Sen. Graham is right in pushing that the impeachment trial be dismissed without a trial if the Democrats’ Impeachment Chairman, aka Adam Schiff, isn’t willing to afford to President Trump the same rights that were granted to President Nixon and President Clinton. The House Democrats’ impeachment process is a travesty. It shouldn’t be treated like it was an honest investigation based on constitutional rights.

If people needed additional proof that today’s Democrats are hate-filled and fact-deprived, they need only check out E.J. Dionne’s latest fact-deprived column. Included in Dionne’s scribbling is this BS, which says “The costs of this approach were underscored this weekend by a New York Times report that offers new corroboration for charges by Deborah Ramirez that Kavanaugh exposed himself to her when both were undergraduates at Yale. In denying the charge, Kavanaugh told the Senate that had it been true, the incident would have been ‘the talk of the campus.’ Times reporters Robin Pogrebin and Kate Kelly — drawing on their new book, ‘The Education of Brett Kavanaugh: An Investigation’, write tellingly: ‘Our reporting suggests that it was.'”

I’d love hearing Dionne’s explanation for this column after this information came to light:

In a major revision late Sunday, a Times editor’s note added a significant detail — that several friends of the alleged victim said she did not recall the purported sexual assault in question at all. The Times also stated for the first time that the alleged victim had refused to be interviewed and has made no comment about the episode.

“Significant detail”, my arse. That’s a bombshell that just dropped in the middle of the NYTimes’ building. That begs the question of where these ‘authors’ got this information from. Did they make it up? Did a third party spoon-feed them this allegation? Wherever it came from, it certainly isn’t truth-based.

Check this out:

Here is the institutionally devastating part of their story: Ramirez’s legal team gave the FBI a list of “at least 25 individuals who may have had corroborating evidence” of her story. The bureau, the authors report, “interviewed none of them.” Nor did the FBI look into Stier’s account.

It’s worth noting that “Stier” is a Clinton lawyer:

The Times did not mention Stier’s work as a Clinton defense attorney, or Stier’s legal battles with Kavanaugh during the Whitewater investigation, and simply called him a “respected thought leader.”

Keep that in mind when reading this from E.J. Dionne’s column:

Stier is president of the thoroughly bipartisan and widely respected Partnership for Public Service. From my experience, he is the last person who would want to get into the middle of an ideological fight — unless his conscience required him to.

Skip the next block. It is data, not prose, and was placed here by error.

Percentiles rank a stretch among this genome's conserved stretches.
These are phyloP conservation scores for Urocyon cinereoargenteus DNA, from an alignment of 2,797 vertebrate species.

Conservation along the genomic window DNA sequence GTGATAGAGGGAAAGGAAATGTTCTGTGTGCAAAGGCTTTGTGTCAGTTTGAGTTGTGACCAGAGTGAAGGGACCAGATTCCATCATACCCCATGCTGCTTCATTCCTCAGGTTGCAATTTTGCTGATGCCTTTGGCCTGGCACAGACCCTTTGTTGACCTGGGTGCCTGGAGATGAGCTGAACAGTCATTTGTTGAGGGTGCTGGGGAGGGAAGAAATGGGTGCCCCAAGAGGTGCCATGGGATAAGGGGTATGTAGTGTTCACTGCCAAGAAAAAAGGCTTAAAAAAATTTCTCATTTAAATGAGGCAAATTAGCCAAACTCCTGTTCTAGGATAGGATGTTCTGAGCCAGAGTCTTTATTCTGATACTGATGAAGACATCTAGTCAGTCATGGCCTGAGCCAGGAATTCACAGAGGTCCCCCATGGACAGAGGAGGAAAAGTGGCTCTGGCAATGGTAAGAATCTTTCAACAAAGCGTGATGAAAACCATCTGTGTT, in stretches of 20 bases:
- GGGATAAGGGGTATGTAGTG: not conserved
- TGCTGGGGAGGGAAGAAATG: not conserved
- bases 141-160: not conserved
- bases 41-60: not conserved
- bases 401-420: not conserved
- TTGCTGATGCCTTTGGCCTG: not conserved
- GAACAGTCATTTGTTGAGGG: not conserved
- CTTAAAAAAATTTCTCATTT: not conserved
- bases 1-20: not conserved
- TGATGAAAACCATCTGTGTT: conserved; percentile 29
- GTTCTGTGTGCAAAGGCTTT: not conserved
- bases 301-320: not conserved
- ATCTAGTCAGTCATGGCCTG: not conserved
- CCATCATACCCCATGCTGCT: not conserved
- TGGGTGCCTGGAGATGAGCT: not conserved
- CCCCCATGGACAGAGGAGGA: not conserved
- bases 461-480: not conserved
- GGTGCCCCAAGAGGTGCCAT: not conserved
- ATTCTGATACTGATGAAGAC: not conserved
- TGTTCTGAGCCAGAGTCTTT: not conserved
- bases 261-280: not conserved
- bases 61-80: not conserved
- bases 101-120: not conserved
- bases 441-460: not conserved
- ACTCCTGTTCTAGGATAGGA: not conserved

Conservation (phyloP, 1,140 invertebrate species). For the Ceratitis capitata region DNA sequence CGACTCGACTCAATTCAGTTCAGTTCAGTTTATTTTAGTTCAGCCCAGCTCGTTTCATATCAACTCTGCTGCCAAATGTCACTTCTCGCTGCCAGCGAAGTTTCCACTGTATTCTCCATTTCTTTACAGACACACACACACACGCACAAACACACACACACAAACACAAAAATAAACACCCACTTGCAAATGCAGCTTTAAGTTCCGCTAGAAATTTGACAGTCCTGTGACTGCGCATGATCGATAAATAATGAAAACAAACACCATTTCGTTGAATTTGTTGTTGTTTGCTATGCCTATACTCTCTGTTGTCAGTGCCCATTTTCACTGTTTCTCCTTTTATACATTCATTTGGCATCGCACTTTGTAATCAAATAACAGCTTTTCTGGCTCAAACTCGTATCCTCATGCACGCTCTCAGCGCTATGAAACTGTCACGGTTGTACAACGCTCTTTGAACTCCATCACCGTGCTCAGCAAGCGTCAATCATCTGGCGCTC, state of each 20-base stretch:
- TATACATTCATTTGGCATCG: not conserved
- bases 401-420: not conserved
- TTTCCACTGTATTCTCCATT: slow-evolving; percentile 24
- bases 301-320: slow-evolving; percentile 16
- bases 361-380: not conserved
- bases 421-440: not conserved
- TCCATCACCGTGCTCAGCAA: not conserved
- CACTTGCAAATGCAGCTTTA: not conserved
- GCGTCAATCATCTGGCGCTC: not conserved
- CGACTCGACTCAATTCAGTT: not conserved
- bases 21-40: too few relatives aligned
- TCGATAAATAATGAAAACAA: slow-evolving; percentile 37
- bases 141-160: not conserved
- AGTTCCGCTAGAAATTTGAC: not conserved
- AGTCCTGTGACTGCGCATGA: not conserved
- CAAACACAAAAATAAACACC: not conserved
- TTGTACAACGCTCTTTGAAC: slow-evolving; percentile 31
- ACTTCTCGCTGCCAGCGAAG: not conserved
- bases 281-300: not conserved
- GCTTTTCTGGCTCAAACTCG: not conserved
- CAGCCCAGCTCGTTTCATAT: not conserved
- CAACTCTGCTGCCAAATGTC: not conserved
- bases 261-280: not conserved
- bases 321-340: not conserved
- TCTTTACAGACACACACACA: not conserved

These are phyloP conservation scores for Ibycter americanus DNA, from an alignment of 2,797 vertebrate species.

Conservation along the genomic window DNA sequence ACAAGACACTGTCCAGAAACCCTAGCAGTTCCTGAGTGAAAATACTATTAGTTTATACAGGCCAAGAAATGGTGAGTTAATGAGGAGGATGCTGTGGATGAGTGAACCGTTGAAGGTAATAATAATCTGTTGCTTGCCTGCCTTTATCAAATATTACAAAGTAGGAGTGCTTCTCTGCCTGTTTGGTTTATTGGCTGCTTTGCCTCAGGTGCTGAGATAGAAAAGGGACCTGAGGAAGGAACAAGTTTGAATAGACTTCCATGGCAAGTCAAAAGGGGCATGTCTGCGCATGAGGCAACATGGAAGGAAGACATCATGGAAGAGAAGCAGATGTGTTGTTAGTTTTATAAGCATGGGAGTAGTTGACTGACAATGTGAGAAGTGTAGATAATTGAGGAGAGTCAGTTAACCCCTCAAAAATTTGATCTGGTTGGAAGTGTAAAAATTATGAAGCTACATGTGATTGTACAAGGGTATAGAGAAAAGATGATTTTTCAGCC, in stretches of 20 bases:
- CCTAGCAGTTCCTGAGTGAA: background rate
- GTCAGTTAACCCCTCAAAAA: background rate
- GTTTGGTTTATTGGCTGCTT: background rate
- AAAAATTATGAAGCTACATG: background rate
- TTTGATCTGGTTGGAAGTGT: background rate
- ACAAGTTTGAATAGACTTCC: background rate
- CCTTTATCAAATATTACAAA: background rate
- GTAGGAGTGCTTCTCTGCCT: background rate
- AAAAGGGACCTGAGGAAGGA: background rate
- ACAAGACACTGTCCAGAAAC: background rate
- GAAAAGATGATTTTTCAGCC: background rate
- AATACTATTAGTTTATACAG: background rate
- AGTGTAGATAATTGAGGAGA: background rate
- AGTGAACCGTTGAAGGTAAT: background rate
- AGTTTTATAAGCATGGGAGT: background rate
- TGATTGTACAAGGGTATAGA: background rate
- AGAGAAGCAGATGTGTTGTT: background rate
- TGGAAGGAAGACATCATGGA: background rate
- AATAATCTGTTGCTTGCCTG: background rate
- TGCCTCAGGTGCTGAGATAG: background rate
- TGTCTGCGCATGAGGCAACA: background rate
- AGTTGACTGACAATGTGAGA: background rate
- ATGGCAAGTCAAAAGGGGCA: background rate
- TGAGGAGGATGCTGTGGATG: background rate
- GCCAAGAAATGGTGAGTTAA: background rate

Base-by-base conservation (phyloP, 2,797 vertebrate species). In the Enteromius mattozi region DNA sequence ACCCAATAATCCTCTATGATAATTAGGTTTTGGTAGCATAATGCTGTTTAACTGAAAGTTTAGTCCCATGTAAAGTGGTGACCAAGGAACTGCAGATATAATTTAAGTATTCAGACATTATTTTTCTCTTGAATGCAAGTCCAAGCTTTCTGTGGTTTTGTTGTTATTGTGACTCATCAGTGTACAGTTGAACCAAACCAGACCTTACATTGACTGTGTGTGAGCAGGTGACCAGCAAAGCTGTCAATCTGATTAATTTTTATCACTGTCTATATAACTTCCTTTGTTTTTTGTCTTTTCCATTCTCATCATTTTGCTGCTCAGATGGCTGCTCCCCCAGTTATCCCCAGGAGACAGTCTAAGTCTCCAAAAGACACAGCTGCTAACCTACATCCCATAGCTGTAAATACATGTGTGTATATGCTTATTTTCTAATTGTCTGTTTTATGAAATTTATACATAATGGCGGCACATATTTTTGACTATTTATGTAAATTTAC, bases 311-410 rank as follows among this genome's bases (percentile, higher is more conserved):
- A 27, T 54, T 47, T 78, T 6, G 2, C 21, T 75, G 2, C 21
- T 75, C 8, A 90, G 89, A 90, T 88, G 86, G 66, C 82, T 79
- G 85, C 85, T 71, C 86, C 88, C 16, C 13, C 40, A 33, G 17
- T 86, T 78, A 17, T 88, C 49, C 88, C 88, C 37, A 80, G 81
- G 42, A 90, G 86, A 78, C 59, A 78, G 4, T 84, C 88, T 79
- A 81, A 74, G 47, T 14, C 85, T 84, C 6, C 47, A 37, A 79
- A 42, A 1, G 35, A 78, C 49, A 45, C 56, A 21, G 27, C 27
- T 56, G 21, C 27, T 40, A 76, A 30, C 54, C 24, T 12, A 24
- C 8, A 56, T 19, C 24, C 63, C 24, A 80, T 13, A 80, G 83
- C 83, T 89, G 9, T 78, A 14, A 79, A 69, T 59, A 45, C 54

Let’s speculate a little. It’s possible that Mr. Dionne’s perspective on Stier is shaded by what I’d call Washingtonitis, sometimes known as DCitis. Remember how often the DC media told us that Robert Mueller was a straight shooter and how Jim Comey was a “boy scout”? How many people still think that?

Like the NYTimes, I’m betting that E.J. Dionne is wiping egg off his face. This is pretty much the only thing in Dionne’s article that I agree with:

But it was such a sharply constrained investigation that neither Kavanaugh nor Ford was questioned, and the other allegations against Kavanaugh were ignored. “The process was a sham,” Sen. Amy Klobuchar (D-Minn.), a member of the Judiciary Committee who is seeking her party’s presidential nomination, said Sunday on ABC’s “This Week.” She was not being hyperbolic. In the wake of the new revelations, three other Democratic contenders quickly called for Kavanaugh’s impeachment.

There’s no question that the process was a sham. At the last minute, Senate Judiciary Committee Democrats brought forth one unsubstantiated allegation after another. What’s most disgusting is that they’re still bringing forth unsubstantiated hate-filled allegations after Justice Kavanaugh has been confirmed.

Initially, Senate Judiciary Committee Democrats wanted to disqualify then-Judge Kavanaugh the ‘normal way’. When it became apparent that wouldn’t work, Democrats chose the unsubstantiated allegations path. This is a slimy path only used by hate-filled ideologues. Thank God for Lindsey Graham’s speech: